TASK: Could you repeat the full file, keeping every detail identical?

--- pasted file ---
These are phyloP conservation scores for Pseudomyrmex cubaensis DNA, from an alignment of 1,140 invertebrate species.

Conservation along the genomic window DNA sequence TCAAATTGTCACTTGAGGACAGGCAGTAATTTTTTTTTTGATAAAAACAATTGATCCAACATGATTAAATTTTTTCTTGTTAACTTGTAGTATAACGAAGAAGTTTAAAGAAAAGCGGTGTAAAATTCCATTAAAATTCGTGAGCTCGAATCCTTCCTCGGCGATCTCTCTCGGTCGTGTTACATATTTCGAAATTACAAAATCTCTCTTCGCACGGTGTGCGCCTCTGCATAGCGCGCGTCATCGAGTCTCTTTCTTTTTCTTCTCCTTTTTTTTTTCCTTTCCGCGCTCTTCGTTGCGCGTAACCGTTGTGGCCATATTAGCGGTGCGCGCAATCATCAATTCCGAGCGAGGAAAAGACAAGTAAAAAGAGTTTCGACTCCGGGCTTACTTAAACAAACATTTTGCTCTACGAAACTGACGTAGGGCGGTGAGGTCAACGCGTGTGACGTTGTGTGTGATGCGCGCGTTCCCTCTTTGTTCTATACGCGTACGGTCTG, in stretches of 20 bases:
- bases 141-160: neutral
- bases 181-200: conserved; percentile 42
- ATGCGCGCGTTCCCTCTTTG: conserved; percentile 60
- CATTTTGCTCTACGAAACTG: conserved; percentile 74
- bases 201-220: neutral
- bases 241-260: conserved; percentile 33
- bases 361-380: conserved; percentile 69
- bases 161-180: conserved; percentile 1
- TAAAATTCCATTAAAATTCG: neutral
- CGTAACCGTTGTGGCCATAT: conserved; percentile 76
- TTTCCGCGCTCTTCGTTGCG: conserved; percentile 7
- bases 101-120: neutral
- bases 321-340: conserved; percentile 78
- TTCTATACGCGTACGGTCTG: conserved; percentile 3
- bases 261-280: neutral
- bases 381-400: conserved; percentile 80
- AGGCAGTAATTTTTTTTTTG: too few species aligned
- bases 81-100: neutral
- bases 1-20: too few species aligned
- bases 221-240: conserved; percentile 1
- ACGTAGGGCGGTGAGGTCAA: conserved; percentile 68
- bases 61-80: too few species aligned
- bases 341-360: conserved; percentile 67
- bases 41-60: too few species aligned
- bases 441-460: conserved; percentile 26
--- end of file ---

These are phyloP conservation scores for Pseudomyrmex cubaensis DNA, from an alignment of 1,140 invertebrate species.

Conservation along the genomic window DNA sequence TCAAATTGTCACTTGAGGACAGGCAGTAATTTTTTTTTTGATAAAAACAATTGATCCAACATGATTAAATTTTTTCTTGTTAACTTGTAGTATAACGAAGAAGTTTAAAGAAAAGCGGTGTAAAATTCCATTAAAATTCGTGAGCTCGAATCCTTCCTCGGCGATCTCTCTCGGTCGTGTTACATATTTCGAAATTACAAAATCTCTCTTCGCACGGTGTGCGCCTCTGCATAGCGCGCGTCATCGAGTCTCTTTCTTTTTCTTCTCCTTTTTTTTTTCCTTTCCGCGCTCTTCGTTGCGCGTAACCGTTGTGGCCATATTAGCGGTGCGCGCAATCATCAATTCCGAGCGAGGAAAAGACAAGTAAAAAGAGTTTCGACTCCGGGCTTACTTAAACAAACATTTTGCTCTACGAAACTGACGTAGGGCGGTGAGGTCAACGCGTGTGACGTTGTGTGTGATGCGCGCGTTCCCTCTTTGTTCTATACGCGTACGGTCTG, in stretches of 20 bases:
- bases 141-160: neutral
- bases 181-200: conserved; percentile 42
- ATGCGCGCGTTCCCTCTTTG: conserved; percentile 60
- CATTTTGCTCTACGAAACTG: conserved; percentile 74
- bases 201-220: neutral
- bases 241-260: conserved; percentile 33
- bases 361-380: conserved; percentile 69
- bases 161-180: conserved; percentile 1
- TAAAATTCCATTAAAATTCG: neutral
- CGTAACCGTTGTGGCCATAT: conserved; percentile 76
- TTTCCGCGCTCTTCGTTGCG: conserved; percentile 7
- bases 101-120: neutral
- bases 321-340: conserved; percentile 78
- TTCTATACGCGTACGGTCTG: conserved; percentile 3
- bases 261-280: neutral
- bases 381-400: conserved; percentile 80
- AGGCAGTAATTTTTTTTTTG: too few species aligned
- bases 81-100: neutral
- bases 1-20: too few species aligned
- bases 221-240: conserved; percentile 1
- ACGTAGGGCGGTGAGGTCAA: conserved; percentile 68
- bases 61-80: too few species aligned
- bases 341-360: conserved; percentile 67
- bases 41-60: too few species aligned
- bases 441-460: conserved; percentile 26